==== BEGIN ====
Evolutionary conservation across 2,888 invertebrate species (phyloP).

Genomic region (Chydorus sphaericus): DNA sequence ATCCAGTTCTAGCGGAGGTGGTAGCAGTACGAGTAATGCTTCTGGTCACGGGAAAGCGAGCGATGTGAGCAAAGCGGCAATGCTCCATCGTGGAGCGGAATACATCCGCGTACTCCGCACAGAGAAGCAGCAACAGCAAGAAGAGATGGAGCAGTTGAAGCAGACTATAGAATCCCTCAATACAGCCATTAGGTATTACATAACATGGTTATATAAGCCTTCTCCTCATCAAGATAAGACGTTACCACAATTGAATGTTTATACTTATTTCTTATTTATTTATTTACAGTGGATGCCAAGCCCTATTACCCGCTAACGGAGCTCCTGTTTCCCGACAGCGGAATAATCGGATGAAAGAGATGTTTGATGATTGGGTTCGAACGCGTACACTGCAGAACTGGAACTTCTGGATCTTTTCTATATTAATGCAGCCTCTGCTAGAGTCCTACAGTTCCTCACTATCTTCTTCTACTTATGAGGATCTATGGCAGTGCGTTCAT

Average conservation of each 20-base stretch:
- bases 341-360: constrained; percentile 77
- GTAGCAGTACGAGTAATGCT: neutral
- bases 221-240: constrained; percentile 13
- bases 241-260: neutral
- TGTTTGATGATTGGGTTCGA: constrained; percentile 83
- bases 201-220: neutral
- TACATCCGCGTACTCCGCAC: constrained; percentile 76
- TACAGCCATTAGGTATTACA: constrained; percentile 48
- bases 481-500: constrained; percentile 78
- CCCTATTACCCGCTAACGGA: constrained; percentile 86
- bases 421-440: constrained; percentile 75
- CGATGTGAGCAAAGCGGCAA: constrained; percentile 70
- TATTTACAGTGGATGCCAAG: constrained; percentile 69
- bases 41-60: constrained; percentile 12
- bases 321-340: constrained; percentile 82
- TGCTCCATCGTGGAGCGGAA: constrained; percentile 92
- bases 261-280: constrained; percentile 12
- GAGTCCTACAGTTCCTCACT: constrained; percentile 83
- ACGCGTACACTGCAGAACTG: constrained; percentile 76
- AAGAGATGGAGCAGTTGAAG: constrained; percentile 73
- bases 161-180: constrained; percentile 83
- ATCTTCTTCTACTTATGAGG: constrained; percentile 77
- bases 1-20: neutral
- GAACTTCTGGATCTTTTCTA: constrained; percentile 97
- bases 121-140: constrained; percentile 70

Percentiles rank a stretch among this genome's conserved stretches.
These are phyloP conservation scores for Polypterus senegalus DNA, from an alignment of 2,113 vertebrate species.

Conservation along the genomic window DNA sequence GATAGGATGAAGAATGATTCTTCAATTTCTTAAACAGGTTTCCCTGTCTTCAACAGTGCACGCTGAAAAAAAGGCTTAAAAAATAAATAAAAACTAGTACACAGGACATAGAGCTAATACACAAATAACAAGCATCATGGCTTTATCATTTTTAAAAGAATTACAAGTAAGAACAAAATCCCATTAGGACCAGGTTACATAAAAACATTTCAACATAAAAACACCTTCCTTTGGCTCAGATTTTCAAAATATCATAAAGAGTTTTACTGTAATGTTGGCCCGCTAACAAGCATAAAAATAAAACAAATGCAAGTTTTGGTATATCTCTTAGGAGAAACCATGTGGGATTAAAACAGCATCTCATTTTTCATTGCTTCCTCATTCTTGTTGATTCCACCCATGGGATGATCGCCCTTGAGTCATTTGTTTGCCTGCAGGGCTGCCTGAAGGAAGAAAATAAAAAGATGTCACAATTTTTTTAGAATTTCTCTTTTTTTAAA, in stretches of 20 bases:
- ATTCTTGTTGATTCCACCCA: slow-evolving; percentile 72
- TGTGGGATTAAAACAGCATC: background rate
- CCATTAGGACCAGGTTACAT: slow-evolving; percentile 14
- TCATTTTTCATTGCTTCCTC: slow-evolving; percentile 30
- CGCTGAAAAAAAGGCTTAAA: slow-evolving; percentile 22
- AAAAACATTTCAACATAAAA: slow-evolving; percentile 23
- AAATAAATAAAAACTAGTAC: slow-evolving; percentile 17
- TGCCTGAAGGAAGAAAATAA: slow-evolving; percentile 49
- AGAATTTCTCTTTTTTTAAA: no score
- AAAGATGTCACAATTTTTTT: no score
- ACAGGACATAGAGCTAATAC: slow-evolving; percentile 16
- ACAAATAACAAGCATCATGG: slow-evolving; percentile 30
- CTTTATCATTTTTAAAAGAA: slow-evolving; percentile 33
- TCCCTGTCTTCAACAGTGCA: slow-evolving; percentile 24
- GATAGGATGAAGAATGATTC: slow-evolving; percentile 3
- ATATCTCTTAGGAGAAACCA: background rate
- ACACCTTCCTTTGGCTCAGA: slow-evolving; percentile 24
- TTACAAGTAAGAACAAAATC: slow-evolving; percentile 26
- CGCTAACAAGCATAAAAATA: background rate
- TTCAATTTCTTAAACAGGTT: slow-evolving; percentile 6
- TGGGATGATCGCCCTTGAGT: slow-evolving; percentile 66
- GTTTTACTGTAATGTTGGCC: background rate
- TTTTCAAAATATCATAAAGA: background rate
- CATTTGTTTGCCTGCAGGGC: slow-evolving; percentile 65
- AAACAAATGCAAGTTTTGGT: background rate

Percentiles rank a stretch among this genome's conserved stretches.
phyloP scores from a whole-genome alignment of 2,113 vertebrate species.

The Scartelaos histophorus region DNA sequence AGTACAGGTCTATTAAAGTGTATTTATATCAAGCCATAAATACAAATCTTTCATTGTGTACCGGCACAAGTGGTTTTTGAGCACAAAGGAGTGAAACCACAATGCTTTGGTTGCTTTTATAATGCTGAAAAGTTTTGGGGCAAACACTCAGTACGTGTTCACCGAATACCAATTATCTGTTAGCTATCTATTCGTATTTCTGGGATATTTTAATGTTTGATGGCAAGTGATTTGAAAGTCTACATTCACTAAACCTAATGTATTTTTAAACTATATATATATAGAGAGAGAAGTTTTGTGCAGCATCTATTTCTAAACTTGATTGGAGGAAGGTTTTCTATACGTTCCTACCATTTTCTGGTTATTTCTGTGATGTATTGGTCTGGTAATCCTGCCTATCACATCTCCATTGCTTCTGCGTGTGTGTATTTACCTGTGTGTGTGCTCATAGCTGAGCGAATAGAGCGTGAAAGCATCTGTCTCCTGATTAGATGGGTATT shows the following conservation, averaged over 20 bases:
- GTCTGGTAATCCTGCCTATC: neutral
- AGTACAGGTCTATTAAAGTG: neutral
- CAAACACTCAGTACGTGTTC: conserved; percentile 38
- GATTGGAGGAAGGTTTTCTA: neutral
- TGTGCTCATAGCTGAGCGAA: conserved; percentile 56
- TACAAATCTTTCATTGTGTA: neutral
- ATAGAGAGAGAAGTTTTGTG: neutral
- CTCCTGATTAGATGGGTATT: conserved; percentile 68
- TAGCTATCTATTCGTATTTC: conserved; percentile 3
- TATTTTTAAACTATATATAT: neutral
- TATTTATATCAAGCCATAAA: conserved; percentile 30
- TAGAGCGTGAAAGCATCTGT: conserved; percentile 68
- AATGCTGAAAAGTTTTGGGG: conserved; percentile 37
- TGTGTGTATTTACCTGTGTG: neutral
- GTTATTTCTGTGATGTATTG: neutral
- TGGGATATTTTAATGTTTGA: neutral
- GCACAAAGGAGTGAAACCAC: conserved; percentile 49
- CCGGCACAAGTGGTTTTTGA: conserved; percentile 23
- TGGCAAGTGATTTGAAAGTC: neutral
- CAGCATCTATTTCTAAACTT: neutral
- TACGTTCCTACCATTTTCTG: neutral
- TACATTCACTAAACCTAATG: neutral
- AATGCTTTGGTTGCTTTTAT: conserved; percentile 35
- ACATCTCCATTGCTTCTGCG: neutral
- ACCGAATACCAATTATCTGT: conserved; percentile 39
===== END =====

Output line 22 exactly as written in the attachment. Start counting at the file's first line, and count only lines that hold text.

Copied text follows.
- ACGCGTACACTGCAGAACTG: constrained; percentile 76